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RC University: Airplanes



 


What You Need at the Flying Field
Written by: Dr. Bob Motazedi
 

The following items are considered necessary for the R/C pilot to have available in the field. Several of the items are needed right away and others might be needed at a later time. If you don’t have the necessary items with you and if someone else at the field doesn’t have what you need, you may have to cut your flying time short and return home.

Field boxes
The first thing you need to buy is a field box to hold all of your equipment. There are many different types and brands available. I recommend getting one that has several compartments built into it for storing fuel, 12 volt starter battery and other equipment. It is certainly better to get a box that is too large than one that is too small.

There are a few types of boxes that are pre-built. Others are offered as kits. Most of these kits are easy to build and only take a little of your time. Be sure to fuel proof your box. You can use a few coats of fuel proof sanding sealer and a clear coat for a nice finish.

12 Volt battery
You will need to get a 12-volt battery. This battery will be used to power your electric starter, which is used to start your aircraft. This battery can also provide power to the glow plug on your engine. Finally, the battery can also be used to run an electric fuel pump.

Small motorcycle batteries can be purchased at most variety stores. I prefer the sealed batteries myself. There is no acid to add or spill, they hold their charge for years and require no maintenance. Be sure to also buy a charger for your battery and use it when you notice a power drop when using your starter.

Power panels
Power panels are not usually considered a necessary device for RC modelers but I consider then very harny. These panels are directly connected to a 12-volt battery and have a number of functions. First, you can plug your electric starter directly to the panel by way of special plugs that usually come with a power panel. Next, you need to purchase a locking connector with the appropriate wiring in order to provide power to the glow plug. A special meter that is connected to this circuit will instantly show you the condition of your plug when it is attached to the glow plug. This is important because you need to know if your plug is working before you apply an electric starter on your plane. Finally, you can use a special port on your panel to power an electric fuel pump if you choose to use one. Most panels have a special control for electric fuel pumps that allow you to turn the pump on and off and to control the direction of fuel flow. You may want to use a cheaper hand pump now and add an electric pump later. A power panel allows you to make that choice at any time.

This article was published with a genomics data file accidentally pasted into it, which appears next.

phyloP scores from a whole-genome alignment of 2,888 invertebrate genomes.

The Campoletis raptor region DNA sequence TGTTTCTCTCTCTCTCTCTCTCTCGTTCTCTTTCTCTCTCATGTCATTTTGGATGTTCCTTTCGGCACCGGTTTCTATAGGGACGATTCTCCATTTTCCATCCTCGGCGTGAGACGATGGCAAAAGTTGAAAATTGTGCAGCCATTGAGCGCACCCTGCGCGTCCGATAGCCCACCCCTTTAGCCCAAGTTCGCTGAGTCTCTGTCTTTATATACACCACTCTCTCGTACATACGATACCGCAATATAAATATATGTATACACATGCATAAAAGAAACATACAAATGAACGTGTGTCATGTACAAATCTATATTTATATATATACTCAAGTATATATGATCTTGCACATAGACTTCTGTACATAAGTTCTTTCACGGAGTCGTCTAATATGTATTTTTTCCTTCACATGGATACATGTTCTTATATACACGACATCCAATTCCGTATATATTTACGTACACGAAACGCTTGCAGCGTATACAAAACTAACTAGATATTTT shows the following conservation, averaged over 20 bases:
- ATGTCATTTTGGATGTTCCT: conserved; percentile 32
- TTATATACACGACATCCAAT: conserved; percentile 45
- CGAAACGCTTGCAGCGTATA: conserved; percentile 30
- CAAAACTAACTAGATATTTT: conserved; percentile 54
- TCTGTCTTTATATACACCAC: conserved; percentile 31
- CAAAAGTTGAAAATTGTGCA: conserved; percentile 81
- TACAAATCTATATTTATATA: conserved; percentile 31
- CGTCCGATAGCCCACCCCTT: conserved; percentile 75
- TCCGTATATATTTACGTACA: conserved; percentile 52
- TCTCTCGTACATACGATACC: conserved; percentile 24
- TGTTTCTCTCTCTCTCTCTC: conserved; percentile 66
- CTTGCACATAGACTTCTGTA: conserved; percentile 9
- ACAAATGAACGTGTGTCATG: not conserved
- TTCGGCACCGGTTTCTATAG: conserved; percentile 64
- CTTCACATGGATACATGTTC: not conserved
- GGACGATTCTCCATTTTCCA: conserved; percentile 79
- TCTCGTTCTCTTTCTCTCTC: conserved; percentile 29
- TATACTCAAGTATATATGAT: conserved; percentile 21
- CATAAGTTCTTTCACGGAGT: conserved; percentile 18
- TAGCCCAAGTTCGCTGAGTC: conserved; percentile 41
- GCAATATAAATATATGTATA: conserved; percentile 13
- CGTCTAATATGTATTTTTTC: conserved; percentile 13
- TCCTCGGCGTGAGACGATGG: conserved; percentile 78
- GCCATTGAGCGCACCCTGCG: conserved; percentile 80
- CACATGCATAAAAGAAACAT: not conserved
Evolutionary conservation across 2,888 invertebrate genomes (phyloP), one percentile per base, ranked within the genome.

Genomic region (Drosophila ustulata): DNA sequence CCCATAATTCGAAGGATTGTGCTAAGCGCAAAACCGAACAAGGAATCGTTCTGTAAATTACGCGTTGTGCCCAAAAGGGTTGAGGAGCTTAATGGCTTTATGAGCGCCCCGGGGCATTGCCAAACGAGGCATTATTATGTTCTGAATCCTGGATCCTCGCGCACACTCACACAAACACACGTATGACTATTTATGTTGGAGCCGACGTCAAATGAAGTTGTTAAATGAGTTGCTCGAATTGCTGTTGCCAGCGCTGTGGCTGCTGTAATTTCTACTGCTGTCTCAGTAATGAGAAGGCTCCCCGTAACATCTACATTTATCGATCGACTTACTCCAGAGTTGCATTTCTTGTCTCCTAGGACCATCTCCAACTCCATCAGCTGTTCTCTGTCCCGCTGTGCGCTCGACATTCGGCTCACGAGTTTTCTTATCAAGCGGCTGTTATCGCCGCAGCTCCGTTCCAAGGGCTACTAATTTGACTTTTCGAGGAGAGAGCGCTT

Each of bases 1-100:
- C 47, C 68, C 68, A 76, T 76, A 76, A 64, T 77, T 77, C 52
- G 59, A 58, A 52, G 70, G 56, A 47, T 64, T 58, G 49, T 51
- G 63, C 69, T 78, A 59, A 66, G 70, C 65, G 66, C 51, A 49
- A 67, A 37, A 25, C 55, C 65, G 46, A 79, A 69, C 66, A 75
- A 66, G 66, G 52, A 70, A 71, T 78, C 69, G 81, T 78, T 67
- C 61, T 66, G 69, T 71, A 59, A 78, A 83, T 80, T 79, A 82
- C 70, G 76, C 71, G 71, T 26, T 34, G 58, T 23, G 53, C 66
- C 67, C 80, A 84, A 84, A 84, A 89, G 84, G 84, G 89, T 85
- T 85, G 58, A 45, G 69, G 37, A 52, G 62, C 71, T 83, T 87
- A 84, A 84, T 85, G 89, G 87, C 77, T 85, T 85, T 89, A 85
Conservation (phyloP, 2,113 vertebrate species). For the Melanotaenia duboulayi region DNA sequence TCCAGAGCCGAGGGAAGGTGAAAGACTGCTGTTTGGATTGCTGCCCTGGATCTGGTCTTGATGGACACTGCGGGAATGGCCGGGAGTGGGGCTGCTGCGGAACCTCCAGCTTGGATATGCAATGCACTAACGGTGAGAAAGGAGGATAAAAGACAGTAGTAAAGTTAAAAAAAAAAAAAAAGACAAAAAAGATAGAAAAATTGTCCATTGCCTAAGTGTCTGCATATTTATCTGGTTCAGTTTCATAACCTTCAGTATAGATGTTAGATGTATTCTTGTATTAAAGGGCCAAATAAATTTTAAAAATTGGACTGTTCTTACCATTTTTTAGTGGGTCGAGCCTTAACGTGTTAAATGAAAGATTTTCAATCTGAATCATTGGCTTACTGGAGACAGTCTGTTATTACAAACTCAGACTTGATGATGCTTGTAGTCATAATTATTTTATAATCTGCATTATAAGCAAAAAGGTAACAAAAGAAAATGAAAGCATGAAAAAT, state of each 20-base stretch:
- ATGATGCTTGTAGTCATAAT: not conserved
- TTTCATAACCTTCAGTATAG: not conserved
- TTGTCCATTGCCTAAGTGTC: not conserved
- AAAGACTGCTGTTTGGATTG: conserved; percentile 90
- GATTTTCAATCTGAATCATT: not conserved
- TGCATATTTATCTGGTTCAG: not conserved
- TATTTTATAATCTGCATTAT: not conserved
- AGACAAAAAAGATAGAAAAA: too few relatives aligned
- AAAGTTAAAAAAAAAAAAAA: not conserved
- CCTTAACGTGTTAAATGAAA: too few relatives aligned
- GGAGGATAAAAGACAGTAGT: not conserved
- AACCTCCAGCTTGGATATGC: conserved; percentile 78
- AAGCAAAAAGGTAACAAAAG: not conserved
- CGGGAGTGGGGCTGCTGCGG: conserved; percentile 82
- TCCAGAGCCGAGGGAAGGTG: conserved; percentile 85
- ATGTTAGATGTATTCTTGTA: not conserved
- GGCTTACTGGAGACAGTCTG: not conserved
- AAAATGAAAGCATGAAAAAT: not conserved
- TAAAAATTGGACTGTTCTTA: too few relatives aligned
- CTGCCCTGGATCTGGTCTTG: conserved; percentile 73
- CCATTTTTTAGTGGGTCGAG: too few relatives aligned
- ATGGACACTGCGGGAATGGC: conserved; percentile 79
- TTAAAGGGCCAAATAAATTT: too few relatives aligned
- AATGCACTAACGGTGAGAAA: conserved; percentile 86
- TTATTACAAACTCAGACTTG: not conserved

Shop around. There are several very good power panels available. Be sure to get one that has a meter and a small dial that you can use to vary the amount of power going to your glow plug. This is very helpful especially in airplanes that use a remote glow plug port. You can easily supply an extra amount of electricity to these hard to ignite installations.

Electric Starters
Never start an airplane with your fingers! There are many different types and styles of electric starters for airplanes. The first thing you must look for is the strength or torque rating of the starter itself. Don’t settle on a cheaper standard type of starter. You will be wishing you had spent a few more dollars for a heavy-duty starter on a cold day when your starter can’t turn your engine over.

Plan on paying a little more and get a more powerful and reliable starter. You will be glad that you did. Also, be sure to pick up a ‘chicken stick” at your hobby shop for easier to start engines and when you field box isn’t handy. I always keep a glow starter and stick handy in my pocket when I am at the flying field.

Fuel Pump
There are many types of fuel pumps that you can buy. The cheapest, most time consuming and difficult to use are filler bulbs. These large rubber bulbs have a spout on one end, which connects to the fuel line in a fuel can. You squeeze it and then allow the suction to draw the fuel into the bulb. You then transfer the fuel by connecting it to your aircraft fuel line. Squeezing the bulb causes the fuel to flow into your tank.

There is an upgraded version with a one-way valve built in so you can connect the fuel container to the aircraft line. I really don’t recommend either of these because though they are less likely to break, they are very slow and inefficient. For the same price as the upgraded version, you can purchase a good hand pump. Several companies manufacture these pumps. They attach to your fuel can and come with the appropriate fittings. Simply attach the fill line to your aircraft carburetor line and turn the handle in the correct direction. To remove the fuel from you craft, attach the same lines and turn the handle in the opposite direction.